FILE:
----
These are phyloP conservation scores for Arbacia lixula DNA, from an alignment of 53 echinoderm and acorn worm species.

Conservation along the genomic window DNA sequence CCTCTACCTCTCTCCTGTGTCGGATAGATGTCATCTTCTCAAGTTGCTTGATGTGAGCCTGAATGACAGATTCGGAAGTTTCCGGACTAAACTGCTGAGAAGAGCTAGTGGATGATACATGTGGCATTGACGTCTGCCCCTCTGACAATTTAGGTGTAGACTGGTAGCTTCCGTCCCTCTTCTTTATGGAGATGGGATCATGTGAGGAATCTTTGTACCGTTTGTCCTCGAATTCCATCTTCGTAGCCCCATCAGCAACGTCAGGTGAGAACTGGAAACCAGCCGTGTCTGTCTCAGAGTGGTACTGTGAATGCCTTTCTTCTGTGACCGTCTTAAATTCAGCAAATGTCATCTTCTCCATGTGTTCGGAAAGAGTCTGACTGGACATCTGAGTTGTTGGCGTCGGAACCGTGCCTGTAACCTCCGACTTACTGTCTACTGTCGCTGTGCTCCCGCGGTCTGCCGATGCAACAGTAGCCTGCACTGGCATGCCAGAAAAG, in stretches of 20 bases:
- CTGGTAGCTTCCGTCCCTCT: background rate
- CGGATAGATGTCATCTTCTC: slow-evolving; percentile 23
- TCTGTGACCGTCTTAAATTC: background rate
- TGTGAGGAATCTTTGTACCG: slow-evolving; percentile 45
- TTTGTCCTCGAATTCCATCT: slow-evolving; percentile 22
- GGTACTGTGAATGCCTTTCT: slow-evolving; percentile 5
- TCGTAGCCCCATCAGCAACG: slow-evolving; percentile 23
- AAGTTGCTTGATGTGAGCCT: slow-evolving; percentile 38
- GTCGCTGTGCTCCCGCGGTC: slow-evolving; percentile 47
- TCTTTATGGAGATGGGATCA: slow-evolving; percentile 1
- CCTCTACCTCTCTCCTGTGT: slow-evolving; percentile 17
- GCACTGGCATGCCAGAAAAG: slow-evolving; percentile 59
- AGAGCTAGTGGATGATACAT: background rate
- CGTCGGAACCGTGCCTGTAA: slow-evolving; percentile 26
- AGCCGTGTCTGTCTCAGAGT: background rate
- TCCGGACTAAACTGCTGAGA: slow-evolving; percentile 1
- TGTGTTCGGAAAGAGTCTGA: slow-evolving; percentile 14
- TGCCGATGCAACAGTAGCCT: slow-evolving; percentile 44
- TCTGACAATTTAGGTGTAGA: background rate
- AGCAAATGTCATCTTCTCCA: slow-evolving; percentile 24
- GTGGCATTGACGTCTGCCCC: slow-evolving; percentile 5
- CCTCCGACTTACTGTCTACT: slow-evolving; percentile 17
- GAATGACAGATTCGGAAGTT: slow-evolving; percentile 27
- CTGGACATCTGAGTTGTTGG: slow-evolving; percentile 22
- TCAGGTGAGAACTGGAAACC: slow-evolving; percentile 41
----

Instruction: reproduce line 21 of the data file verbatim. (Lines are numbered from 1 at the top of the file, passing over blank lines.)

- TCTGACAATTTAGGTGTAGA: background rate